The Hormel Institute research published in top scientific journal

Dr. Shujun Liu - The Hormel Institute

 The results of a study led by Dr. Shujun Liu, head of the Cancer Epigenetics and Experimental Therapeutics section at The Hormel Institute, were published in Leukemia this week. Dr. Liu’s study shows that fatty acid-binding protein 4 (FABP4) and DNA methyltransferase 1 (DNMT1) work together in a loop that is critical for regulating the aggressiveness of leukemia cells. Pharmaceutical drugs can disrupt this loop and impair leukemia growth by resetting the aberrant epigenetics in leukemia cells. The article, “A vicious loop of fatty acid-binding protein 4 and DNA methyltransferase 1 promotes acute myeloid leukemia and acts as a therapeutic target” was a collaboration with other researchers from University of Louisville and Mayo Clinic, including Drs. Fei Yan, Na Shen, Jiuxia Pang, Na Zhao, Youwen Zhang, Ann M Bode, Aref Al-Kali, Mark R Litzow and Bing Li.

“This research is a breakthrough because the findings discover a novel druggable target and identify an attractive class of therapeutic agents for leukemia intervention,” said Dr. Shujun Liu. “It offers a high potential for clinical use in AML patients and it also paves the way for a new target to develop next-generation epigenetic therapies for leukemia, and potentially, other types of human cancers, where FABP4 overproduction and aberrant DNA methylation co-exist to control the fate of cancer cells.”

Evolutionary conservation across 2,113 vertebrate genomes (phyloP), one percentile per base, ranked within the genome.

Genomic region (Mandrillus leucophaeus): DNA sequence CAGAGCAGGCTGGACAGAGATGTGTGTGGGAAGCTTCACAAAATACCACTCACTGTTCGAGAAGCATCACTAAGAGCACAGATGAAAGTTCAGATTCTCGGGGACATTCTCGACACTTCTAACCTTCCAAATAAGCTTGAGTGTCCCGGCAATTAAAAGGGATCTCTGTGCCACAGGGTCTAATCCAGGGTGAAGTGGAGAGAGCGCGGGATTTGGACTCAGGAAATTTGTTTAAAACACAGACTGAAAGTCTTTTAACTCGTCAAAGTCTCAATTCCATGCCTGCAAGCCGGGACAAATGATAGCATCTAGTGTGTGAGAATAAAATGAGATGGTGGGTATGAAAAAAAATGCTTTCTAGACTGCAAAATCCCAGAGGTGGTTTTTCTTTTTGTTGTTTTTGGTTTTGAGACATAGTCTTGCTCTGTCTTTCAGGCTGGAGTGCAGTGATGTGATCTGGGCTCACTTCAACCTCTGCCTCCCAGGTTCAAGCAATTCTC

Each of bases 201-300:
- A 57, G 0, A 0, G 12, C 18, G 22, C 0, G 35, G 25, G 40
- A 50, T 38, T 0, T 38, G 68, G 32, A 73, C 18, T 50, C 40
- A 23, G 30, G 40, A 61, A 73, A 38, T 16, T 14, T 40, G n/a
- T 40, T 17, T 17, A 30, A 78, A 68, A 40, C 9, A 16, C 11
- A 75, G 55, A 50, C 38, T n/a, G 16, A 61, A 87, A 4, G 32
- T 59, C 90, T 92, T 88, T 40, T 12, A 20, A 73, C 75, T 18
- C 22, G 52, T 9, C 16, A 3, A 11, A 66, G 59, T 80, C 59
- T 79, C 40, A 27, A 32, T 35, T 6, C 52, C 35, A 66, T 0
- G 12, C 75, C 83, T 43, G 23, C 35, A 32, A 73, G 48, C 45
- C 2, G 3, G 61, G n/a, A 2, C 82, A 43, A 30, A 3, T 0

In addition to leukemia treatment, Dr. Liu further explained with over 2 billion obese or overweight people worldwide, his team’s discovery may lead to a promising treatment option for this huge population with or without cancers.

Approximately every 3 minutes one person in the United States (US) is diagnosed with a blood cancer. An estimated combined total of 172,910 people in the US are expected to be diagnosed with leukemia, lymphoma or myeloma in 2017, which accounts for more than 10 percent of the estimated 1,688,780 new cancer cases this year. Leukemia remains a lethal disease for most patients. Because the molecular causes of leukemia are not fully known, effective therapeutic interventions are lacking. In this study, Dr. Liu and his team dissected the molecular causes that are responsible for leukemia development and disease progression and looked for the mechanism-based therapeutic options to cure this lethal blood cancer.

DNMT overexpression is prevalent in leukemia cells and aberrant DNA methylation is a key hallmark of leukemia development. However, efforts to target DNMT deregulation for drug development have lagged. In addition, obesity is associated with increased risks of many cancers. FABP4 is a master regulator of lipid metabolism, and highly expressed in obese patients. Dr. Liu’s previous findings demonstrate that FABP4 is a cancer-promoting factor, but pharmacological targeting of FABP4 for cancer therapy remains unexplored.